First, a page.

In 2007, on a snowy February night, my elder daughter died from the injuries she received in a car crash. Surgeons operated on her for 20 hours, but her injuries were too severe and they were unable to save her life. Blut force trauma was the actual cause of death — three words a parent never wants to hear or say.

The death of a child is bad enough; the death of a child from blunt force trauma is horrific. I wondered about my daughter’s last minutes of life and worried about my granddaughter, a passenger in the car. Why did the accident happen? Years ago, my daughter was involved in another car crash and broke her neck. It happened on my birthday and my husband and I had gone out to dinner with our daughters to celebrate.

We came upon the accident and my husband, a physician, revived his own daughter. This sounds unbelievable, but I can assure you it happened. I directed traffic while my younger daughter ran to a farm house and called for help. Though my daughter’s broken neck healed, she never had full neck mobility, and I think this is what caused her second car crash.

You can understand why I felt traumatized by her death in 2007. Randle Clark, MA and Avril Magel write about trauma in “Unraveling Trauma from Grief,” an article published in the Summer 2013 issue of We Need Not Walk Alone. They say psychological trauma occurrs after exposure to an “extraordinary stressor outside the usual realm of human experience.”

According to the authors, the symptoms of trauma can include extreme anxiety, hyper-vigilance, the startle response, extreme sensitivity to stimuli, avoidance thinking, concentration problems, painful images, and flashbacks. I had some of these symptoms, but not all. Still, I was concerned about myself and read several resources about Post Traumatic Stress Disorder (PTSD). Thankfully, I didn’t have PTSD and thankfully I had good coping skills that I put to work.

You may be going through a traumatic loss now. How can you cope? I can tell you how I coped and my steps may help you. First, I identified my grief work and started working on it, work that continues to this day.

Next, I became aware of my emotions and named each one as I felt it. I also made a conscious decision to be a survivor, not a victim. You can make the same decision. I hope you choose to be a survivor because the victm choice sets you up for complicated grief and can prolong grief.

Each day, I set aside some time for meditation. I’m a professional writer and before I started work in the morning I meditated for a few minutes. Sometimes I meditated as I was walking. Writing affirmations also helped me. I started writing them in my mind and wrote so many one-sentence affirmations I started a computer file. This file eventually became a book.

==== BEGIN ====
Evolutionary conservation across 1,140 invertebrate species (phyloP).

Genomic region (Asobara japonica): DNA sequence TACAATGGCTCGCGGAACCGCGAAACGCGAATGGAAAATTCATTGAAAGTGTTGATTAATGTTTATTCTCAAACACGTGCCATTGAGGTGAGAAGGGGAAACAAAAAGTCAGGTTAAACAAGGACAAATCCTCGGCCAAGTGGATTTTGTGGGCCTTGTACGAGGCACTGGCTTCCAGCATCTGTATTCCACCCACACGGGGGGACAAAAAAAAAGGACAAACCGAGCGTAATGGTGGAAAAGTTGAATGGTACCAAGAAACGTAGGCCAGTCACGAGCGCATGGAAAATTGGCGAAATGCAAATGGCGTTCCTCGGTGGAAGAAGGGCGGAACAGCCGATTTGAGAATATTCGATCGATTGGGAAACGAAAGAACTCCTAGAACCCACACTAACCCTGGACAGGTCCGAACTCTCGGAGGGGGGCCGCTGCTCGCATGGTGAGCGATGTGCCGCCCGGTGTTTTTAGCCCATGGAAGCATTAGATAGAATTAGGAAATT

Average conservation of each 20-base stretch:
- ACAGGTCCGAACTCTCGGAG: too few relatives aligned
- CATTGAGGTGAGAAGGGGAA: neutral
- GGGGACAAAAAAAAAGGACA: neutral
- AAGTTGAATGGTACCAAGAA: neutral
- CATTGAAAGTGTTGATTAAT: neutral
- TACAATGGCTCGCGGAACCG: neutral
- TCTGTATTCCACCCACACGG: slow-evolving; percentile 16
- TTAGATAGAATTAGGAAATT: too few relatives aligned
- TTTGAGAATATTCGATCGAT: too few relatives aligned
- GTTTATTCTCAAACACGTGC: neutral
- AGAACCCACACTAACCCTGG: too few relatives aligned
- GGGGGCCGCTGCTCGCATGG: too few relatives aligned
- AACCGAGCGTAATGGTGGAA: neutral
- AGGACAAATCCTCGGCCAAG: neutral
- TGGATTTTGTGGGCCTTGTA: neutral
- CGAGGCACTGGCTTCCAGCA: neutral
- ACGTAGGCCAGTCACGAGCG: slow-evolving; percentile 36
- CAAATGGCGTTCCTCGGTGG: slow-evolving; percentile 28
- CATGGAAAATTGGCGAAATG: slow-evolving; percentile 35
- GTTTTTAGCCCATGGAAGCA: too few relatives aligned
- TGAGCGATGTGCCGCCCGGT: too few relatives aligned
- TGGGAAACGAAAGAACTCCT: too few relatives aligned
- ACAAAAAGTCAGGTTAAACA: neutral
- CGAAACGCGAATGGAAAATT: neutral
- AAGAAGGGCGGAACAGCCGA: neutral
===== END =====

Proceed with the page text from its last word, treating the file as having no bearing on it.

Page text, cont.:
I pushed myself forward on the recovery path by setting goals. My first goal was to set goals. As soon as I completed a goal, I crossed it off my list. As you might expect, my goals changed as the years passed.

Telling my story with written and spoken words has helped me immensely and I think it will help you. If you haven’t done this, I hope you will start writing your story today. You may write daily in a diary, regularly in a journal, or even write a book about your experiences.

Six years have gone by since my daughter died. Yes, I suffered a traumatic loss and I have survived it. Today, I am living a new life. Traumatic loss need not define you or the life you are living. With hard work, determination, and honesty, you can recover and find happiness again.

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Harriet Hodgson

Harriet Hodgson has been a freelancer for 38 years, is the author of 36 books, and thousands of print/Internet articles. She is a member of the Association of Health Care Journalists, Minnesota Coalition for Grief Education and Support, and Grief Coalition of Southeastern Minnesota. In 2007 four of her family members died—her daughter (mother of her twin grandchildren), father-in-law, brother (and only sibling), and the twins’ father. Multiple losses shifted the focus of Hodgson’s work from general health to grief resolution and recovery, and she is the author of eight grief resources. Hodgson has appeared on more than 185 radio talk shows, including CBS Radio, dozens of blog talk radio programs, and dozens of television stations, including CNN. In addition to writing for Open to Hope, Hodgson is a contributing writer for The Grief Toolbox website, and The Caregiver Space website. A popular speaker, she has given presentations at public health, Alzheimer’s, hospice, grief, and caregiving conferences. Hodgson’s work is cited in Who’s Who of American Women, World Who’s Who of Women, Contemporary Authors, and other directories. For more information about this busy wife, grandmother, author and family caregiver, please visit www.harriethodgson.com.

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